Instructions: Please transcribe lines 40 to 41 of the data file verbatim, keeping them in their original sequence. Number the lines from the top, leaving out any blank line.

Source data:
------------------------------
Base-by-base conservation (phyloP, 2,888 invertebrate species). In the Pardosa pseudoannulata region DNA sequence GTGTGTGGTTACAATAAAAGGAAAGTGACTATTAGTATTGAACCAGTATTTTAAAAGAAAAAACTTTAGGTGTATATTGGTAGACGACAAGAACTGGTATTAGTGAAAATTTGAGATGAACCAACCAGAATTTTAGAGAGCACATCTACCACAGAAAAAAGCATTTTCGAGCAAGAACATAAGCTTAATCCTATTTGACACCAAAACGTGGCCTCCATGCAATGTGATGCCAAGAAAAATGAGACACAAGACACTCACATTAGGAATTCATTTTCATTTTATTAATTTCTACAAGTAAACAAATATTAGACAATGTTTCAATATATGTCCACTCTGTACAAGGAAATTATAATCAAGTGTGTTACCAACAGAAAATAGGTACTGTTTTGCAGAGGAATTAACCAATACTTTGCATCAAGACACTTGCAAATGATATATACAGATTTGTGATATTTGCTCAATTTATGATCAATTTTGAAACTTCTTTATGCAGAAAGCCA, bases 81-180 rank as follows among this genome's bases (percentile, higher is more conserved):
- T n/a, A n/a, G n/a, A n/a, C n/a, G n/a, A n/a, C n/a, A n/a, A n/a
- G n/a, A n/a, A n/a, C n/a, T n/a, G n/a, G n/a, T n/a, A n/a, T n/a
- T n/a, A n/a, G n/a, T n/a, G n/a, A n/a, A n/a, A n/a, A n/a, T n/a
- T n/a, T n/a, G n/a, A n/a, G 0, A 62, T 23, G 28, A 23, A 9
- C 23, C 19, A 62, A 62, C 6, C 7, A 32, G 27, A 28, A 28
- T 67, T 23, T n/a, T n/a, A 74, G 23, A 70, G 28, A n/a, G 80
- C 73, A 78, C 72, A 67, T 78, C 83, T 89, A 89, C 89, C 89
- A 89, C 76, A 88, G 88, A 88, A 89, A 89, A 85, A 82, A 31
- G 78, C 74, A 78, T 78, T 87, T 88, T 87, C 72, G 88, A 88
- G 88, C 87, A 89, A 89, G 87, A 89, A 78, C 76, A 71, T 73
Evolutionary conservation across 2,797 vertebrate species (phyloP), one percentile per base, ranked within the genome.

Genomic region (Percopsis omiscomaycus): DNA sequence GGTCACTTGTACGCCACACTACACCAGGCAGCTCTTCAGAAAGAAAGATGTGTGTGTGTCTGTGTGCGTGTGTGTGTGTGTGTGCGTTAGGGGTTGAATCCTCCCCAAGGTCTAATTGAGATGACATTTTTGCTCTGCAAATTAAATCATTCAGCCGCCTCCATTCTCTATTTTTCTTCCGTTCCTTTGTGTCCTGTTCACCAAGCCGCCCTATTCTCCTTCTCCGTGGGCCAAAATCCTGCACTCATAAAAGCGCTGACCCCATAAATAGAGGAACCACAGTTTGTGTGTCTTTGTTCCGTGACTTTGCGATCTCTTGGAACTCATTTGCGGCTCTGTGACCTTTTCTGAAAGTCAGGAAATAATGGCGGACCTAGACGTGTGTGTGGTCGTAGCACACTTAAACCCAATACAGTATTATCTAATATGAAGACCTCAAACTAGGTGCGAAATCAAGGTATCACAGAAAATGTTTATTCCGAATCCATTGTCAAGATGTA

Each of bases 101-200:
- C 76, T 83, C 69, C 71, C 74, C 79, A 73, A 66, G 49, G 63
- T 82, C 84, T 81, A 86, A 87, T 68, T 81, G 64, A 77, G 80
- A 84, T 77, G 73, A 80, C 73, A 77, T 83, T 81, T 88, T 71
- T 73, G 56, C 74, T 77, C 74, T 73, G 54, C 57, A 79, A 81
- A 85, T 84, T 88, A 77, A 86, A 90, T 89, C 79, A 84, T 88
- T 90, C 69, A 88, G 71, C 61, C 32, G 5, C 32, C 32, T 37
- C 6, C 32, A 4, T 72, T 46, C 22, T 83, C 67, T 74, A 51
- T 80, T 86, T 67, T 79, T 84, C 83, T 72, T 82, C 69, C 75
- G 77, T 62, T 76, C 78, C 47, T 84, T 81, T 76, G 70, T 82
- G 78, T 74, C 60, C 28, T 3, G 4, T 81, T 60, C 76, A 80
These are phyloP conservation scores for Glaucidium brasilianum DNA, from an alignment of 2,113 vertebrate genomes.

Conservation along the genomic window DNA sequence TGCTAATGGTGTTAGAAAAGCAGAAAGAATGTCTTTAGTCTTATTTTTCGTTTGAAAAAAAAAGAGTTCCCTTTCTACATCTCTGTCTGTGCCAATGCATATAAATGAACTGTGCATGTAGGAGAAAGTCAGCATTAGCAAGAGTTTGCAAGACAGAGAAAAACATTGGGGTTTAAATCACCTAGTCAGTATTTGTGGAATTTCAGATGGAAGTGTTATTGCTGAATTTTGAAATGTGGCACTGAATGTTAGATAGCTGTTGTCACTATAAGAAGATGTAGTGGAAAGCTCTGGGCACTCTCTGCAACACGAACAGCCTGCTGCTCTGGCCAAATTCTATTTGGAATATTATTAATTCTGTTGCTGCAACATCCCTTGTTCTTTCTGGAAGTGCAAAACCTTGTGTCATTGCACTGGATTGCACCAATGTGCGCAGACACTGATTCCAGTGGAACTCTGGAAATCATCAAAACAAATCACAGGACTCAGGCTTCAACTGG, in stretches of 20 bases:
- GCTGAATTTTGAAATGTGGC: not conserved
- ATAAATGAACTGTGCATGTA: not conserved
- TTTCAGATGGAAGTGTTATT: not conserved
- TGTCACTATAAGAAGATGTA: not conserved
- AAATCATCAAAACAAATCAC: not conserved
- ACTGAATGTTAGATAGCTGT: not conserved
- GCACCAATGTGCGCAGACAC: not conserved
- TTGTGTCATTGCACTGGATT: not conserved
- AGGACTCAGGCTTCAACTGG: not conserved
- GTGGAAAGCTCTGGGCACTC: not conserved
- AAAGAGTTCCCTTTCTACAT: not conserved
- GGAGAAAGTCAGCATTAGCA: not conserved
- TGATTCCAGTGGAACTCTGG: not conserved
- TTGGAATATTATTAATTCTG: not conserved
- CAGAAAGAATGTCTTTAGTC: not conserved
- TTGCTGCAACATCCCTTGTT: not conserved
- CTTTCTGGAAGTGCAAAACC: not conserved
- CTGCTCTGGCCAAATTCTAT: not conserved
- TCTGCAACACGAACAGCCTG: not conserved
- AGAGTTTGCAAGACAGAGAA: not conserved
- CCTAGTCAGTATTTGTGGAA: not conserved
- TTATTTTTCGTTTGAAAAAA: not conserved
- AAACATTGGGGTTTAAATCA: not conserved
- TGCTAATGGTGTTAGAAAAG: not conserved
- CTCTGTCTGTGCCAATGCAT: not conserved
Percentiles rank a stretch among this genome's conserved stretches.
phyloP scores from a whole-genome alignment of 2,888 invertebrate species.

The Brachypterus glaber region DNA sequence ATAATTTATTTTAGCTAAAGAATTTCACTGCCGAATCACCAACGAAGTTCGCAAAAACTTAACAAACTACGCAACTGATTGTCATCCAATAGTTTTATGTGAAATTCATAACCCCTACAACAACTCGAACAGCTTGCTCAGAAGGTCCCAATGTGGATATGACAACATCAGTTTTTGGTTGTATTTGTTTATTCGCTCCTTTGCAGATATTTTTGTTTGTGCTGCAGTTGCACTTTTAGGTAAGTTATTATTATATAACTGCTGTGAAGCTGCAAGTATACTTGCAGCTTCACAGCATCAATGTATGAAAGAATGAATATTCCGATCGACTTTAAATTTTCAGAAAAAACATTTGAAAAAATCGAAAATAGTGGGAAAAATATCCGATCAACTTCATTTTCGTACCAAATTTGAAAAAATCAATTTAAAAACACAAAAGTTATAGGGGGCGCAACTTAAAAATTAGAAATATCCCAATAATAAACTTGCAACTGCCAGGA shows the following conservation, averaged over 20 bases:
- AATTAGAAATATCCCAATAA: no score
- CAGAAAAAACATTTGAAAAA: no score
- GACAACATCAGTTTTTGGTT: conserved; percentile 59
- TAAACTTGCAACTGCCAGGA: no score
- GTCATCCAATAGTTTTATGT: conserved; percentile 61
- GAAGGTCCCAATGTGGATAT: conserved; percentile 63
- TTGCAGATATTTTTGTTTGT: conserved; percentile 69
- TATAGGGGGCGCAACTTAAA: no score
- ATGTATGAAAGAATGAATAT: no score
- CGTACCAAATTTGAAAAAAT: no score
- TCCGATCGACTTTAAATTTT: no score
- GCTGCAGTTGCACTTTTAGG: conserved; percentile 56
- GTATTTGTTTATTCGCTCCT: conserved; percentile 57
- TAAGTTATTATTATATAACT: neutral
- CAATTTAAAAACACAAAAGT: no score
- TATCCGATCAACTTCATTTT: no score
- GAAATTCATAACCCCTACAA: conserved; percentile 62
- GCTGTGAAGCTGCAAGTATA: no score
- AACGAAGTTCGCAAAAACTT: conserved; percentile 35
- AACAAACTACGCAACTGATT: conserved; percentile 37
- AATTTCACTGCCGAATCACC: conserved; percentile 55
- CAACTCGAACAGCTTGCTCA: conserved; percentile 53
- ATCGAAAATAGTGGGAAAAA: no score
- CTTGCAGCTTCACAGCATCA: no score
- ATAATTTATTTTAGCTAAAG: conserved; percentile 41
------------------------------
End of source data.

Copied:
- TTGGAATATTATTAATTCTG: not conserved
- CAGAAAGAATGTCTTTAGTC: not conserved